Marie Tosa is a PhD student in the Department of Fisheries, Wildlife, and Conservation Sciences at Oregon State University working with Damon Lesmeister and Taal Levi. Marie spent 2.5 years from 2017-2019 at the Andrews Forest investigating the ecology of the western spotted skunk and surveying the biodiversity of numerous taxa including vegetation, fungus, invertebrates, birds, and mammals. Using camera traps and radio-collars, Marie captured and tracked 31 spotted skunks and has collected data on survival, movement, rest sites, and diet. Using a combination of next-generation genetic methods and more traditional methods (e.g., bird point count surveys), Marie also surveyed 96 sites in and around the Andrews Forest to explore changes in biodiversity across gradients of elevation and disturbance/logging with a focus on the importance of old-growth forests. Marie hopes that her research will inform how we can best manage federal forests and extract resources while also prioritizing biodiversity.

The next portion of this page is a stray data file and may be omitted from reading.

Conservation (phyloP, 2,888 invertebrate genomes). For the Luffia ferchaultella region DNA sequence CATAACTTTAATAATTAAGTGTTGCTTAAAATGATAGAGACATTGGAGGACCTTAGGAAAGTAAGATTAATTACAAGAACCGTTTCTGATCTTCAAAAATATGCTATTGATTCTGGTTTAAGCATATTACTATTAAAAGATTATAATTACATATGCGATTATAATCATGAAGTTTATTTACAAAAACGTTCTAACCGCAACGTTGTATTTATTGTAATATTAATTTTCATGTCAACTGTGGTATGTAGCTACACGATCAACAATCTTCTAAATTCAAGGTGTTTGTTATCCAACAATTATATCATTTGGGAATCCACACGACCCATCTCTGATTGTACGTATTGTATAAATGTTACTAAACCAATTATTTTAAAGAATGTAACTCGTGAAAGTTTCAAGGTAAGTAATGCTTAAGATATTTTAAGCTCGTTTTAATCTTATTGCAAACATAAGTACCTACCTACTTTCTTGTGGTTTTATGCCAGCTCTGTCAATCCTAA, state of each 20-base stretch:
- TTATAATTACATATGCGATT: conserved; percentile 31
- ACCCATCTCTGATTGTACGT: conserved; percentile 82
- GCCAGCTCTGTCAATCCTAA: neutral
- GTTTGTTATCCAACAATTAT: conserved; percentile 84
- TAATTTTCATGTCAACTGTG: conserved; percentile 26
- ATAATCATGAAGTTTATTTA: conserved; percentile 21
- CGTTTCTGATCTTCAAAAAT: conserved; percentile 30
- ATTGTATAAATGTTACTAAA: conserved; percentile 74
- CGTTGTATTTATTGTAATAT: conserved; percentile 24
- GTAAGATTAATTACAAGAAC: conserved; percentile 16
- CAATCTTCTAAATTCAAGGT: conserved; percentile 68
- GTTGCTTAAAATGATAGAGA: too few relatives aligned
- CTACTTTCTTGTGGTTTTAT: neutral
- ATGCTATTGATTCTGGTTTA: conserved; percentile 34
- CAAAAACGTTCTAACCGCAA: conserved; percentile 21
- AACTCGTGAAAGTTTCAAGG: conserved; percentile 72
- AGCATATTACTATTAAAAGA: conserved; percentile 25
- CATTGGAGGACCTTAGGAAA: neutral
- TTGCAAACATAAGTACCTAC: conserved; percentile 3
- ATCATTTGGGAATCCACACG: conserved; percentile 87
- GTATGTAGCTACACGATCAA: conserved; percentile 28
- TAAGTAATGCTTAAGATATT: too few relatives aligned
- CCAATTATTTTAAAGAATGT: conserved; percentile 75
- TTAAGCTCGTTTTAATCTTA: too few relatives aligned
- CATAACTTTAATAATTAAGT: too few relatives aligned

Marie’s extensive and high-tech surveys led to a paper, “The Rapid Rise of Next-Generation Natural History,” which outlines the renaissance of natural history with modern technological and statistical tools. Camera-traps and acoustic recorders, aircraft- and satellite-based remote sensing, animal-borne biologgers, genetics and genomics methods, and advances in statistics and computation reveal patterns in nature we couldn’t detect before. The new perspectives can be applied to conservation and management. Further, the next-generation natural history observations are engaging scientists and non-scientists alike with new documentations of the wonders of nature, encouraging people to experience nature directly.
Full paper: Tosa, Marie I.; Dziedzic, Emily H.; Appel, Cara L.; Urbina, Jenny; Massey, Aimee; Ruprecht, Joel; Eriksson, Charlotte E.; Dolliver, Jane E.; Lesmeister, Damon B.; Betts, Matthew G.; Peres, Carlos A.; Levi, Taal. 2021. The Rapid Rise of Next-Generation Natural History. Frontiers in Ecology and Evolution. 9: 698131. doi: 10.3389/fevo.2021.698131 https://www.frontiersin.org/articles/10.3389/fevo.2021.698131/full#fun1
See the photo gallery of Marie's spotted skunk research at the Andrews Forest.